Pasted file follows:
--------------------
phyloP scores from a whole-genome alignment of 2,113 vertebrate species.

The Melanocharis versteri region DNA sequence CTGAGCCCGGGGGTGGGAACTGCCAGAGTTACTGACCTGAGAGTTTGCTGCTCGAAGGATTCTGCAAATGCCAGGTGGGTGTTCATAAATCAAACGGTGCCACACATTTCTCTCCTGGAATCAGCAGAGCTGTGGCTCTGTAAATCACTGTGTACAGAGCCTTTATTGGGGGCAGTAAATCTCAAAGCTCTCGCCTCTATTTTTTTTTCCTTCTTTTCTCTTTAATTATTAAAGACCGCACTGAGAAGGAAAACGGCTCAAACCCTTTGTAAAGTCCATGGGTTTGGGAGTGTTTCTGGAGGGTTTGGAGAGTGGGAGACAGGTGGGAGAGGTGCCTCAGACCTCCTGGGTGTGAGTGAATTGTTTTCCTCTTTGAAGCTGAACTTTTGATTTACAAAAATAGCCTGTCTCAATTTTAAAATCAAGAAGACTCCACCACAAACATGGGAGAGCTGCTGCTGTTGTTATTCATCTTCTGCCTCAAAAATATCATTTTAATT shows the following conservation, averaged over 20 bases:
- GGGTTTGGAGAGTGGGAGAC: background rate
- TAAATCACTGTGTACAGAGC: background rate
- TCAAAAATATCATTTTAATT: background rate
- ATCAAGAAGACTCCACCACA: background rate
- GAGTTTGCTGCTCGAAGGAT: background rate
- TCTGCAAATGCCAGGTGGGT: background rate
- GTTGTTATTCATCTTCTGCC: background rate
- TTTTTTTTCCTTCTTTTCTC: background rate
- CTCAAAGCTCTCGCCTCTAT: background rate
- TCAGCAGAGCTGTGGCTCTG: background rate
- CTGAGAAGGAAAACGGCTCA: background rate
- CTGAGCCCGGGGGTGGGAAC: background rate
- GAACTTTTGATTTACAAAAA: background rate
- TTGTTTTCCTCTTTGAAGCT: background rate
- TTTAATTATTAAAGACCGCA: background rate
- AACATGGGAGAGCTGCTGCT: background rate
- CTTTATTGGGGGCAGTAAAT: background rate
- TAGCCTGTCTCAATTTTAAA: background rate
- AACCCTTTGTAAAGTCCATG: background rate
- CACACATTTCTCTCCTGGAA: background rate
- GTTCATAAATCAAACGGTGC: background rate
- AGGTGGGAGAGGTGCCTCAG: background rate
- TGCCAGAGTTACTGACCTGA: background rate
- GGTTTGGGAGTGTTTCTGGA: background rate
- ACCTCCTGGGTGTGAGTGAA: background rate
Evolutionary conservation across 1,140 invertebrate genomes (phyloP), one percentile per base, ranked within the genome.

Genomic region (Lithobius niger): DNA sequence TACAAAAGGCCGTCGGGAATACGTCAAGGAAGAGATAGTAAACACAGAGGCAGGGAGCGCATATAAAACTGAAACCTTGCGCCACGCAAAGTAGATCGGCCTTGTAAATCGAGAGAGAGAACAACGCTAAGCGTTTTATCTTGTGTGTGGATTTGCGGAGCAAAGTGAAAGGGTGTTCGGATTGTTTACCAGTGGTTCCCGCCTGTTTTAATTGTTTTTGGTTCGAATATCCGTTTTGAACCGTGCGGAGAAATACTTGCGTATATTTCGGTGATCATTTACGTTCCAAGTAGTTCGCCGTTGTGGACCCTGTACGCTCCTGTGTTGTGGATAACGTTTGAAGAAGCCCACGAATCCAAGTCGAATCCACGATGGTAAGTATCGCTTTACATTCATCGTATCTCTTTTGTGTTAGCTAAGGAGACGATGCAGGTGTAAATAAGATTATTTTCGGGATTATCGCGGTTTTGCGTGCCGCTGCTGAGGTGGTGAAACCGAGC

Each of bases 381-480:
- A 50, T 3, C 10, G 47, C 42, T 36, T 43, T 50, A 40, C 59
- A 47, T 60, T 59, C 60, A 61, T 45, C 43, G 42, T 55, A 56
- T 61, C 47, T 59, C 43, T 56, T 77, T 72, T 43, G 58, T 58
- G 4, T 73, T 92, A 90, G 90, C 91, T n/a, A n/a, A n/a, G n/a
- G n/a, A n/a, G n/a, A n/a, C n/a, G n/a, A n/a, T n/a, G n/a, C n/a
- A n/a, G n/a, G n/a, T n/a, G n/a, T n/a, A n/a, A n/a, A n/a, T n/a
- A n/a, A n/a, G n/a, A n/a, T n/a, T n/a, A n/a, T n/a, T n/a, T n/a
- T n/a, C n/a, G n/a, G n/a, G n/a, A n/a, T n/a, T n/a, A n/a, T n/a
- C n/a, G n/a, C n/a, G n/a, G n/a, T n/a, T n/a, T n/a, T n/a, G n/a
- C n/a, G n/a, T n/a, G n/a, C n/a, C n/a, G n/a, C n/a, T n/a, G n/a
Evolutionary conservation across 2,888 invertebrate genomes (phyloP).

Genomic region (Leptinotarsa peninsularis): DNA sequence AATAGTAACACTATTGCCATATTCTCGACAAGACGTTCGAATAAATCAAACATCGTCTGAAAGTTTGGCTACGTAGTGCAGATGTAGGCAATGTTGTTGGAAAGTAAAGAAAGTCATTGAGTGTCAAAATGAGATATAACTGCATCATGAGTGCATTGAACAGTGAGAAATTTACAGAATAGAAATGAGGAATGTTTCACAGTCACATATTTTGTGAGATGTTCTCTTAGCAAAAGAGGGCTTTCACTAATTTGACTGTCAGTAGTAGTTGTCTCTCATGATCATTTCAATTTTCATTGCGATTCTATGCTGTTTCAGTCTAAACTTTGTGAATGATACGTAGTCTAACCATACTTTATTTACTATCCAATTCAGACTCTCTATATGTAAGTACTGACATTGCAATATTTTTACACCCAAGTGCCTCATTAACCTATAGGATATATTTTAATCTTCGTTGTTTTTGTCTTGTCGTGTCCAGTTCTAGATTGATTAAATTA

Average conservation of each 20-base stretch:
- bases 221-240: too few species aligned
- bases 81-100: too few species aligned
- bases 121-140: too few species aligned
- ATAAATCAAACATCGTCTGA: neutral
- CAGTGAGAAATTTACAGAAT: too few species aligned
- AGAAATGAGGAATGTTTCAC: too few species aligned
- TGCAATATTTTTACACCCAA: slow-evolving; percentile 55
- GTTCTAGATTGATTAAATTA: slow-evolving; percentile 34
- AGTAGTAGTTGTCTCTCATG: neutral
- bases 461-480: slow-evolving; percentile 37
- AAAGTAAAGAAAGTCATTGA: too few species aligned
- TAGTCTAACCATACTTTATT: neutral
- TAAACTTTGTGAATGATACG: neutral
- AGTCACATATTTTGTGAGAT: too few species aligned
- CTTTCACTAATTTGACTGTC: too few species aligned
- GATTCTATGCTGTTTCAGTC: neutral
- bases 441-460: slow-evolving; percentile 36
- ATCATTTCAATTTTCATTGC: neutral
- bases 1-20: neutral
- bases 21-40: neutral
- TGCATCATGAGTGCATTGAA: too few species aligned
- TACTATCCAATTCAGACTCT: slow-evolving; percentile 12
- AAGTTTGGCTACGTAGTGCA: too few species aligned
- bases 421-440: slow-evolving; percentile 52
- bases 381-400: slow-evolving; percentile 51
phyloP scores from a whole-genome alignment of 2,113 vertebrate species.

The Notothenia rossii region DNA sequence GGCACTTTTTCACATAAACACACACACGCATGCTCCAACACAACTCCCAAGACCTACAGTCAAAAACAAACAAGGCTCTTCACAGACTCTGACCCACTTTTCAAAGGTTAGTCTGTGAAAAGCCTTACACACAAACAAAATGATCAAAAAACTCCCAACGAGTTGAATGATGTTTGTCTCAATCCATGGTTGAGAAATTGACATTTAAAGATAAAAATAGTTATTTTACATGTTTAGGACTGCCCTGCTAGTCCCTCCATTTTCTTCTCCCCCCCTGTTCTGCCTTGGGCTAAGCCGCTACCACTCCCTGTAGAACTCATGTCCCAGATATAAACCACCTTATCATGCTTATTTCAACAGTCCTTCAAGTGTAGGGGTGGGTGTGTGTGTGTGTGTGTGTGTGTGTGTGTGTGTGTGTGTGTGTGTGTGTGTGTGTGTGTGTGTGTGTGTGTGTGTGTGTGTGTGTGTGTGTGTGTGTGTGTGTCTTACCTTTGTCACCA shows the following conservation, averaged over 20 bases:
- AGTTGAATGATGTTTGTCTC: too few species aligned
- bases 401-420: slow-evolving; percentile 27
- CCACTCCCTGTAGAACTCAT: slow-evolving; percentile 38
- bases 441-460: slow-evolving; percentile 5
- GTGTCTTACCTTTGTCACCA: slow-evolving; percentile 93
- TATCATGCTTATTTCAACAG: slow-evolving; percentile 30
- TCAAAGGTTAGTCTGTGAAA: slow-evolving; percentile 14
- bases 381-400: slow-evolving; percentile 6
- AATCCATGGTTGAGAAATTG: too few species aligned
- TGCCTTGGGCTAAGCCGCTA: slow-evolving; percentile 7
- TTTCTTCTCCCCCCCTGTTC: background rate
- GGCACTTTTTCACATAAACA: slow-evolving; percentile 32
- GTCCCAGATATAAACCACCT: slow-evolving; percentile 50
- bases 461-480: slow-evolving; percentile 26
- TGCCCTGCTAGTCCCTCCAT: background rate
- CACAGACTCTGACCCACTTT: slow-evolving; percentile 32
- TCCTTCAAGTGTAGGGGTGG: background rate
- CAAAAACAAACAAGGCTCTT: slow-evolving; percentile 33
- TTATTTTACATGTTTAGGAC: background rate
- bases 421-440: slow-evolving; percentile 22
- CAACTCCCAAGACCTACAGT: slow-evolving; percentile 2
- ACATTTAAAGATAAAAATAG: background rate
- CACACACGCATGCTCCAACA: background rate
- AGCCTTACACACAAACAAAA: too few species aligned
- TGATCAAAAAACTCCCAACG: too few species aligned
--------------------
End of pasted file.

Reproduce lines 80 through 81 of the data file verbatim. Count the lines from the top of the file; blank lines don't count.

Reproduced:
- TGCCTTGGGCTAAGCCGCTA: slow-evolving; percentile 7
- TTTCTTCTCCCCCCCTGTTC: background rate